audience definitely will change along with that, and the volume of sales
decreases. In the late 70's and early 80's, i do feel we had a genuine "back
to the earth movement", where people wanted and appreciated handcrafted, and
felt the special touch of the artist they were bringing home with each piece
that they chose for their home.
And i have watched this "elan" change in most of the shows that i am now
doing.(or no longer doing)
The proliferation of the craft fair, especially here in the east coast (and
probably elsewhere, where there literally are shows one could go to EVERY
weekend---has made them "less special" in the eyes of many. There ARE just
TOO MANY shows and the special ones are often relegated to "just another
show" weekend by customers. And there are very few shows where high quality
It used to be that people came to see the ARTISTS and CRAFTSMen (and by the
way they had some entertainment there too). Now many shows relegate we
craftsmen and artists to second billing, while they publicize the
ENTERTAINMEnt, and by the way we also have a craft show.
It is this mentality, as well as the new young professionals flocking to
pottery barn and pier one, that may be "killing" many a great show that i
used to do. Or perhaps, the young people now "furnishing" new homes are now
investing in computer technology and decorating at target.?
On the other hand, there is still a pocket of wonderful shows in the
midwest----where the elan, the "lets put the artist on a pedestal", the
genuine appreciation of the arts is alive and well. And i (like you , i am
sure, richard) are thank ful for the masses that flock to those shows, to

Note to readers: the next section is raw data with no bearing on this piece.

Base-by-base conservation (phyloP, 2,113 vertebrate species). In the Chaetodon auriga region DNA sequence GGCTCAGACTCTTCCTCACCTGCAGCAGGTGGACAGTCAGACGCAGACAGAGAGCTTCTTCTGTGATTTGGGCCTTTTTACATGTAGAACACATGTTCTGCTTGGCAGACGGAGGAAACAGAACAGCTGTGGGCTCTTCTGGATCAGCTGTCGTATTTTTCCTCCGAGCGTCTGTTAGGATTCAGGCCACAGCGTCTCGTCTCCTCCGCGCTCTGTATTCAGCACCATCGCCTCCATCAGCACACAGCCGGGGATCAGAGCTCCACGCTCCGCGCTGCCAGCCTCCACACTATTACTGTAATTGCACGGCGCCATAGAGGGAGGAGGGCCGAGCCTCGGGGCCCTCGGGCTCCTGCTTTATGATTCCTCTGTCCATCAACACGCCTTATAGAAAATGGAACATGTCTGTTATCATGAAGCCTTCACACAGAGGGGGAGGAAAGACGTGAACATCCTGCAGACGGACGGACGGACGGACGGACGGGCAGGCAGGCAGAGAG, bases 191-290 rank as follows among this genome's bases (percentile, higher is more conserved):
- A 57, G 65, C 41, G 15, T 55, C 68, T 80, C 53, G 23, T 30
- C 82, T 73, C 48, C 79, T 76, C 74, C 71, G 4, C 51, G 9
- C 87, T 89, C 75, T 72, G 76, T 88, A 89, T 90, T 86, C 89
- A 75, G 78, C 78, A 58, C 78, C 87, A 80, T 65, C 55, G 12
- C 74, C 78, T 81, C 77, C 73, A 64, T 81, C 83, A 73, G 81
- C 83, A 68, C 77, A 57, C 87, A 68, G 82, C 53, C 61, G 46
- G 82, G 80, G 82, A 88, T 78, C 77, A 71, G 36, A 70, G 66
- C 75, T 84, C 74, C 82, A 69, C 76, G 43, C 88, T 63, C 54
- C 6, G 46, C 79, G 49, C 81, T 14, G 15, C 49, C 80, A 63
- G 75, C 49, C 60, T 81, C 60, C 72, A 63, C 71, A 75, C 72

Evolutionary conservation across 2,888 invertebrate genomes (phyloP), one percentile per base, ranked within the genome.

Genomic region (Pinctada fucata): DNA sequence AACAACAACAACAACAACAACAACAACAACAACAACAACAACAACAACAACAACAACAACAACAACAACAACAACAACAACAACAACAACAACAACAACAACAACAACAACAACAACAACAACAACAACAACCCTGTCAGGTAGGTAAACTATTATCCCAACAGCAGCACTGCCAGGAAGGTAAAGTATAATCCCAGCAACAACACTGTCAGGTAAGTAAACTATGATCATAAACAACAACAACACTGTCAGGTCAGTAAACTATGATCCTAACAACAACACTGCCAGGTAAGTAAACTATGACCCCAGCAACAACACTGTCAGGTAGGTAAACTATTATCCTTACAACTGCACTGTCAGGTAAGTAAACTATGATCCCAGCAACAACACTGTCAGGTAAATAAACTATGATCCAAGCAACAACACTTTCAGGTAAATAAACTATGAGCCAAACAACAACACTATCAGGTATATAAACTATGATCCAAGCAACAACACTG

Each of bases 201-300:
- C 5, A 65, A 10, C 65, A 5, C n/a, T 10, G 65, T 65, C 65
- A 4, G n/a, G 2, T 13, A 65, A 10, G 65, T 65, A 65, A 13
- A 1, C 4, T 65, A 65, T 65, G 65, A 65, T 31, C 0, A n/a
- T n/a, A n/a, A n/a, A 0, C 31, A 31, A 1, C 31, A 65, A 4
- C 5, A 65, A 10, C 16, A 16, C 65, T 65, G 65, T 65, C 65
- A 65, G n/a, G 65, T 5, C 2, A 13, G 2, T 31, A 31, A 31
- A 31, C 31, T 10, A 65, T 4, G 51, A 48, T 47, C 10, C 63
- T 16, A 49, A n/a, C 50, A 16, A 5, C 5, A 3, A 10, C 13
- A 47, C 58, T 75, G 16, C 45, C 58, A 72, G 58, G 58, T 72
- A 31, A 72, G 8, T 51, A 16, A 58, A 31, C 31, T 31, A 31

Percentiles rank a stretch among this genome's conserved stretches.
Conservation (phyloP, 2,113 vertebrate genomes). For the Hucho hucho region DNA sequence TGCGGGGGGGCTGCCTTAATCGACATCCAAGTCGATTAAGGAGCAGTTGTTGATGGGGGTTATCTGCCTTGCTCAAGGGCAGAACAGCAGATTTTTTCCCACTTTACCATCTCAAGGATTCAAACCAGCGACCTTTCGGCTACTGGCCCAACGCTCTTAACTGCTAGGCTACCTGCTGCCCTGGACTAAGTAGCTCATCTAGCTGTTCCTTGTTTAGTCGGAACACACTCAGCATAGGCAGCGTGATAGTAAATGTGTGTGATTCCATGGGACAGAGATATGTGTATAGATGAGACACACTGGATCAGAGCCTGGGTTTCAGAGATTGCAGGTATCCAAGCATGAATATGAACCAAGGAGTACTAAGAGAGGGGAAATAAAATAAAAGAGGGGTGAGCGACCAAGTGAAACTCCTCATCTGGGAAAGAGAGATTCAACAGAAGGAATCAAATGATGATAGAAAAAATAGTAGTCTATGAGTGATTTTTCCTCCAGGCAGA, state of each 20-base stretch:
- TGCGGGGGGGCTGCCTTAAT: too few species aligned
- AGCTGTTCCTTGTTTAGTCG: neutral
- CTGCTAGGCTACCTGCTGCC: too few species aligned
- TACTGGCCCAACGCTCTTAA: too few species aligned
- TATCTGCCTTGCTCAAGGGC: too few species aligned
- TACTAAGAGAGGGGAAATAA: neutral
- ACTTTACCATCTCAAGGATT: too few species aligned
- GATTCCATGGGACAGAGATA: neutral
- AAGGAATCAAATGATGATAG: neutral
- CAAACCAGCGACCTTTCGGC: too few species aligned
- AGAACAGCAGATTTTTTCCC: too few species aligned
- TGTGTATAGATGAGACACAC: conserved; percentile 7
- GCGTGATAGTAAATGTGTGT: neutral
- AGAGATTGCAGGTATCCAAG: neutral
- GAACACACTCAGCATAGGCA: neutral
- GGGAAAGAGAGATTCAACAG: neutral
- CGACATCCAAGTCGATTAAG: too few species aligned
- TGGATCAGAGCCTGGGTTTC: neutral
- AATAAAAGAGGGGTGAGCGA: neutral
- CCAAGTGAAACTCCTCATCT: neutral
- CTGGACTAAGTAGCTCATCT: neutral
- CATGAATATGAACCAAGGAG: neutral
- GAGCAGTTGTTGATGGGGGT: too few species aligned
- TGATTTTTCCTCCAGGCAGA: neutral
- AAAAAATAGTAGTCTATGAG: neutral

help keep us solvent. and To enliven our creative juices.
And to make us feel that all is well in craftshow land. And hopefully, i too
will be there meeting people and smiling.
And then there are the big money prize shows in Florida, run by museums that
are high on prestige, but only fair on income. Win a prize there and it
surely could make your show!
You are right, richard. All life is balance. I have chosen to do wholesale
and retail to achieve that balance....
And only hope that you and I
and all of us out there will continue to educate the public, both adult AND
children on the value of the works of our hands. Then we can all continue to
create from our hearts.
also respectfully submitted,
susan fox hirschmann
Philip Schroeder on mon 14 jun 99
I have been reading several of the current threads with great interest
lately. I am impressed. Over the past couple of years, I have felt that
Clayart had the potential to address some important common concerns, in
addition to passing along technical info and creating a sort of community or
network of Clayart members.
With this thread in particular, those of us who continue to do Art/Craft
Fairs share many common concerns. What occures to me, how could could we
impact positively here if we chose to do that. Individually, I don't feel I
carry a great deal of influence, but I still try to give promoters of shows,
good quality or poor quality), as much thoughtful feedback as I can.
Granted, this feedback is not always well received. But there have been a
number of occations where certain show organizers/promoters have attempted to
incorporate some suggestions. Some are more receptive/some less. I, for
one, feel better when I speak up. I also feel that if a promoter is
receptive and tries to improve things the following year or show, there is a
better chance that this particular venue will survive the glut of shows.
(Simple economics suggests to me that some of these overly abundant, poor
quality shows will crash and burn eventually. And , unfortunately, many will
continue as they appeal to a less than sophisticated portion of the public.)
There are still some very good quality fairs 'round these parts; I am
hoping that the good ones continue to progress, because there is somethings
about doing an Art Fair that I enjoy.
Phil Schroeder in Chicago